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Feel free to eat all those Christmas cookies and cakes and pour yourself an extra cup of eggnog. There are more than just holidays to celebrate and no need to watch your weight. Next year, fashion models working in France will need to prove they weigh enough and this should, theoretically, help women who model themselves on those ideals of beauty presented in magazines and on the runways.
France -- following the passage of similar laws in Italy, Spain, and Israel -- is cracking down on excessively thin models by demanding that they show medical certificates proving overall good health and an appropriate Body Mass Index (BMI) of at least 18 or over, according to Hint Fashion Magazine.
French lawmakers have also signed a stipulation into law that commercial photos of models whose bodies have been digitally altered must include a disclaimer. Whether a body image was made fatter or thinner, it will have to be marked with the words "retouched photograph."
These measures are meant to improve the health of women working in fashion and beyond the modeling business. In recent years there has been much public outcry about the pressure on women to conform to unrealistic expectations of beauty and body created by the fashion industry. Presumably, mere mortals will not feel bad when an impossible ideal turns out to be a retouched photograph, and models will not kill themselves trying to get skinny.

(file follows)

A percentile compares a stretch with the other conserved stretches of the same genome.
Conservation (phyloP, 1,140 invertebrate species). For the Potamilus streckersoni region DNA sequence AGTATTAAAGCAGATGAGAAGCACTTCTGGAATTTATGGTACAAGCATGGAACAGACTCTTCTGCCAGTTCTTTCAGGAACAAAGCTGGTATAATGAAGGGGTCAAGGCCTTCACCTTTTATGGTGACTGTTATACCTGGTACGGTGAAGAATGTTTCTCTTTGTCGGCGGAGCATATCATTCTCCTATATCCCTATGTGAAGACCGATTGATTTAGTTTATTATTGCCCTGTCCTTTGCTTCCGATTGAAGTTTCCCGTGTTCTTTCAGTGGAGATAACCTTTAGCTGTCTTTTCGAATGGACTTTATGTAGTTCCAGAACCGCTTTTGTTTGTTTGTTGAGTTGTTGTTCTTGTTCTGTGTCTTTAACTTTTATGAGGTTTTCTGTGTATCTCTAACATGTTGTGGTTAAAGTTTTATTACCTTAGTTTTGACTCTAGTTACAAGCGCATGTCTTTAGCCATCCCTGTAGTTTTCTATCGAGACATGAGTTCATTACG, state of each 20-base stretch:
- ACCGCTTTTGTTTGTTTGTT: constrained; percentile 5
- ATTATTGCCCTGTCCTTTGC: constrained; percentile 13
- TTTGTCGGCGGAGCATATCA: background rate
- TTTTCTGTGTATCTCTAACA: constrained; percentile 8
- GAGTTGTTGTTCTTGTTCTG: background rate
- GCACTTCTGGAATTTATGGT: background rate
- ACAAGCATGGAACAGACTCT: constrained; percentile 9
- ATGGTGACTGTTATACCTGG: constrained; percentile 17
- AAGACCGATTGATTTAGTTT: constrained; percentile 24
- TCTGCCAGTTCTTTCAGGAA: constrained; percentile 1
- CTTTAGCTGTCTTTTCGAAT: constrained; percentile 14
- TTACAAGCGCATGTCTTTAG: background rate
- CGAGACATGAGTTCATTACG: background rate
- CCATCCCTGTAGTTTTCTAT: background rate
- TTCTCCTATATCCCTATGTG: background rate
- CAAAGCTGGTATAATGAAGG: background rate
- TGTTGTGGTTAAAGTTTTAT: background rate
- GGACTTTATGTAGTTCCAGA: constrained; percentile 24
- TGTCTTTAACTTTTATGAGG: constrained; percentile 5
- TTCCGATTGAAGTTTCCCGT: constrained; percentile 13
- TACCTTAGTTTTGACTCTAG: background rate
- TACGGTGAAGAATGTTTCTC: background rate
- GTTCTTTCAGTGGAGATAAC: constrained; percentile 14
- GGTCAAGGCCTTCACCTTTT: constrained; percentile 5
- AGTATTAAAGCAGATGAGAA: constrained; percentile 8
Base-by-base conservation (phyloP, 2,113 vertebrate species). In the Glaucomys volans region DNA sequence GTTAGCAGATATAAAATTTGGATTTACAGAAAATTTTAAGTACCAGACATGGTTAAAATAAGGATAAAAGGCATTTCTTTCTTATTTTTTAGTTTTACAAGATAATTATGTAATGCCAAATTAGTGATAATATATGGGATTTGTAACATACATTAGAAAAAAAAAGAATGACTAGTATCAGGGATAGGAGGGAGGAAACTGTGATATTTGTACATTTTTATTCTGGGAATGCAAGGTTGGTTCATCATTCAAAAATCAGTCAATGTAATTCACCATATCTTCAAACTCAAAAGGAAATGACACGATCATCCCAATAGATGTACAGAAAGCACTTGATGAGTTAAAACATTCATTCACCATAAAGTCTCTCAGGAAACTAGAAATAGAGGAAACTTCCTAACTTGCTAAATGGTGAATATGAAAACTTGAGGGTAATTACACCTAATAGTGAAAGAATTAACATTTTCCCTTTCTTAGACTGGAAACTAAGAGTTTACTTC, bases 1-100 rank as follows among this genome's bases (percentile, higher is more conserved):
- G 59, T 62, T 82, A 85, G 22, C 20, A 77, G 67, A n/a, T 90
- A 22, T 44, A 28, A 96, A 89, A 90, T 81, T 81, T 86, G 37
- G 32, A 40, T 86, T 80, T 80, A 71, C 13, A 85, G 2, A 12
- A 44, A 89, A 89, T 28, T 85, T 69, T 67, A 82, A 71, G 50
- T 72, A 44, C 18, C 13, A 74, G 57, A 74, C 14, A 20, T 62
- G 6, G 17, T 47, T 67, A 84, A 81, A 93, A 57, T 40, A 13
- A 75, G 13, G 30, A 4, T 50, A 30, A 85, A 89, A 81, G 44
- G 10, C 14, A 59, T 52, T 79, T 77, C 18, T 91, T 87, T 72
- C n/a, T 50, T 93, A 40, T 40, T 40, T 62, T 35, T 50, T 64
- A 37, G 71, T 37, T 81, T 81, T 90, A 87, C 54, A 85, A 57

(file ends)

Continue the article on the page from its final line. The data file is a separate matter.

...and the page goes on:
Employers of models will be required to have each model's medical certification and agencies will also have to make them available for every model they represent. Failure to adhere to the new law is an infraction punishable with a fine of up to 75,0000 euros and six months in jail. Fines for retouched photographs that fail to display the disclaimer will start at 37,500 euros and go up to 30 percent of the ad spend, which could add up to a lot of money.
An editorial published Monday in the American Journal of Public Health urges the United States to follow France's lead in banning exceedingly thin models from catwalks and magazines, according to Today. But former Vogue Australia editor-in-chief Kirstie Clements, who wrote a controversial editorial in 2013 called "The Truth About Size Zero," opposes the new reliance on Body Mass Index as a means to measure health and sees it as an extension of existent gender discrimination issues.
"It commodifies women in a kind of revolting way," Clements told Today. "This idea that you have to weigh women and check their bodies is creepy. It's almost like getting a horse and checking its teeth."
We'll just have to wait and see whether US lawmakers follow France's lead.
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